In the decade that followed the Civil War, two questions dominated political debate: To what degree were African Americans now “equal” to white Americans, and how should this equality be implemented in law? Although Republicans entertained multiple, even contradictory, answers to these questions, the party committed itself to several civil rights initiatives. When Congress passed the Thirteenth Amendment, the 1866 Civil Rights Act, the Fourteenth Amendment, and the Fifteenth Amendment, it justified these decisions with a broad egalitarian rhetoric. This rhetoric altered congressional culture, instituting new norms that made equality not merely an ideal,but rather a pragmatic aim for political judgments.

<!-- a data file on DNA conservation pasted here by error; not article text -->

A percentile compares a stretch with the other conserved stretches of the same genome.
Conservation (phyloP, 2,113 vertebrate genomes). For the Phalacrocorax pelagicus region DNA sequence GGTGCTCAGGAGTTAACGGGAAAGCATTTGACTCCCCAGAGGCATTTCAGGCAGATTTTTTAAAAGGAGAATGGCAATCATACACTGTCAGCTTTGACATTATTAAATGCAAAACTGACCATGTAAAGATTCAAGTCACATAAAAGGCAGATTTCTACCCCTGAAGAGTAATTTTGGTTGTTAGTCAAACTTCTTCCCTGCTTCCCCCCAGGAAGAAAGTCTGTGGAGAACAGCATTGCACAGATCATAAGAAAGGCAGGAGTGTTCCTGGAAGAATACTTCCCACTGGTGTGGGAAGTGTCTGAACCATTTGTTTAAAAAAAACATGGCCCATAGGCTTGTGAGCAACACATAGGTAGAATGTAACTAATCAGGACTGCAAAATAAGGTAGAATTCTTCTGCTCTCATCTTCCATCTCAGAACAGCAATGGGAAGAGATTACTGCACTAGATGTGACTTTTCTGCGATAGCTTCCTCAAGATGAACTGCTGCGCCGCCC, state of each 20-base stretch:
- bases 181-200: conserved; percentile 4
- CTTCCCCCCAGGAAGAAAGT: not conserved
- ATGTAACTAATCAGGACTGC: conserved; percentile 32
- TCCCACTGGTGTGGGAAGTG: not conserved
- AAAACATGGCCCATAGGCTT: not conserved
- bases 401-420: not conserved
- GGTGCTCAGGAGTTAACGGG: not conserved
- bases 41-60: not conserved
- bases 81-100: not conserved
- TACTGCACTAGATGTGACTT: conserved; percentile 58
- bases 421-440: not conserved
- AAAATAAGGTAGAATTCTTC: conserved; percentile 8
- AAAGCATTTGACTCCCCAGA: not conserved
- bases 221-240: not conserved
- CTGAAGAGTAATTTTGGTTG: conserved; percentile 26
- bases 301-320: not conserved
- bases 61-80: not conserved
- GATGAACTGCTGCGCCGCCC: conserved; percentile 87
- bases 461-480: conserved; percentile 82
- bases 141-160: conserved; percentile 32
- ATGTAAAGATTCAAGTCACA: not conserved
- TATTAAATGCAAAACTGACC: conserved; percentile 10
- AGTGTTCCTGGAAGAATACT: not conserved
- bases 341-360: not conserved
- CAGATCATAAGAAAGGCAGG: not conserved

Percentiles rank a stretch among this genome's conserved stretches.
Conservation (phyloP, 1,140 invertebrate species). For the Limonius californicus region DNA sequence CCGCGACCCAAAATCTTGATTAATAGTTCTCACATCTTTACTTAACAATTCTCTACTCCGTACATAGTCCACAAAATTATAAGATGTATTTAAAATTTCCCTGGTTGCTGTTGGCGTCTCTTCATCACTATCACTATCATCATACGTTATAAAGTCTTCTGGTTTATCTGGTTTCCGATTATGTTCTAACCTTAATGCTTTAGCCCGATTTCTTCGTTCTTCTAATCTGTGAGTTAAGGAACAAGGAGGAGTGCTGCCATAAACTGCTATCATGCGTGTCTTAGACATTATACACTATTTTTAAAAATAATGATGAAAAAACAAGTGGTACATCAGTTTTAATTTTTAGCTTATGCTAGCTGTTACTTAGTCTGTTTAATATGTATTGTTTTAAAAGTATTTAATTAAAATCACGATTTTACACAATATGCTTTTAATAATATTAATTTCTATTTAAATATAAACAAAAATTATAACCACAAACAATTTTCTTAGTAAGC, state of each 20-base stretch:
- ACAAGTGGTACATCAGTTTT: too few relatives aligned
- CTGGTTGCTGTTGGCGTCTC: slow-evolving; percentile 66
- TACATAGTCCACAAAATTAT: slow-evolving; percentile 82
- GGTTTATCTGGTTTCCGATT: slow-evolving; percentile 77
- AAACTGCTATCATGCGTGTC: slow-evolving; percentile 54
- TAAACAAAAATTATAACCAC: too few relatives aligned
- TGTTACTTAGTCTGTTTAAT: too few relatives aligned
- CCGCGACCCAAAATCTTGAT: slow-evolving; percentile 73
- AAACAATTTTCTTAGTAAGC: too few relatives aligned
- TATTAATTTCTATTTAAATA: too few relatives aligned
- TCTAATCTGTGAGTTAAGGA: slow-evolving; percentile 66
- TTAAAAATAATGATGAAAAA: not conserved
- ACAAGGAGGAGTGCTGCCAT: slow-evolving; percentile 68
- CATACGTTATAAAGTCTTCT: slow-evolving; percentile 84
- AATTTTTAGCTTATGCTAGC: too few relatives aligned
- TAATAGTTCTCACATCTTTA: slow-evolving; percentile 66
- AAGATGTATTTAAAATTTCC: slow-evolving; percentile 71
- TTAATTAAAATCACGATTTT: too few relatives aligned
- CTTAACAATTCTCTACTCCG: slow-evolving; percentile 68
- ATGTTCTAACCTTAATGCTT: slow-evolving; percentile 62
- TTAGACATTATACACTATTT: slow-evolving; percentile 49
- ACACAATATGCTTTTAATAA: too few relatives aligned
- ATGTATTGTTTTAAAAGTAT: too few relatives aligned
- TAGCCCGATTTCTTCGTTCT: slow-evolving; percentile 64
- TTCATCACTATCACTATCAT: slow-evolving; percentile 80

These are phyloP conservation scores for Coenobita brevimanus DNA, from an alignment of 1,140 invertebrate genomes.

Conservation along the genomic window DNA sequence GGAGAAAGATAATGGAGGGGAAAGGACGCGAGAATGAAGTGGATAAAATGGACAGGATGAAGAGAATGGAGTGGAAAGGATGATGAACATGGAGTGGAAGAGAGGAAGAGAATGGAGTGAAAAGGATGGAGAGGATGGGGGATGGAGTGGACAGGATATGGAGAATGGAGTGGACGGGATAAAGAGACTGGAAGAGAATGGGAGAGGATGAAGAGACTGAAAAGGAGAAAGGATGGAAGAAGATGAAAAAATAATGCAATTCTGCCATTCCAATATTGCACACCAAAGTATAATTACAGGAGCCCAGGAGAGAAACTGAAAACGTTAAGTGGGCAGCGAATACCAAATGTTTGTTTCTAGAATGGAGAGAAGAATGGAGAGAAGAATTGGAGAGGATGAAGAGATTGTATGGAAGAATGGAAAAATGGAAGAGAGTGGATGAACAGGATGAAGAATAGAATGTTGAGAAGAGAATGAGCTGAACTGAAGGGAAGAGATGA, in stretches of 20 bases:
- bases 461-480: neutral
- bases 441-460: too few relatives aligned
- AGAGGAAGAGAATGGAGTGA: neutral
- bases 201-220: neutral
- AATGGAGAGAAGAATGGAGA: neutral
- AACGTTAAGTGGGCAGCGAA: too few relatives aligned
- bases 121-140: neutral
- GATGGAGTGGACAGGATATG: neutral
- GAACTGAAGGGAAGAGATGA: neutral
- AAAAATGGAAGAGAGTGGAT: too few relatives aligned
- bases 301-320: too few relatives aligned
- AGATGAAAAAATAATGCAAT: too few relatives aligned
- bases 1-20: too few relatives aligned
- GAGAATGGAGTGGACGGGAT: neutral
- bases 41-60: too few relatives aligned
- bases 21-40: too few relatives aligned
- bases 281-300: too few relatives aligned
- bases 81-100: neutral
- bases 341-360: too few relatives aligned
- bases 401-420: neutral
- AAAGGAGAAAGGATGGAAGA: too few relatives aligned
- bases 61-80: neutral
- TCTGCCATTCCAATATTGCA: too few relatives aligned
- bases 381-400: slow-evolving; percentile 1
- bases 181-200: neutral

Kirt Wilson examines Reconstruction’s desegregation debate to explain how it represented an important movement in the evolution of U.S. race relations. He outlines how Congress fought to control the scope of black civil rights by contesting the definition of black equality, and the expediency and constitutionality of desegregation. Wilson explores how the debate over desegregation altered public memory about slavery and the Civil War, while simultaneously shaping a political culture that established the trajectory of race relations into the next century.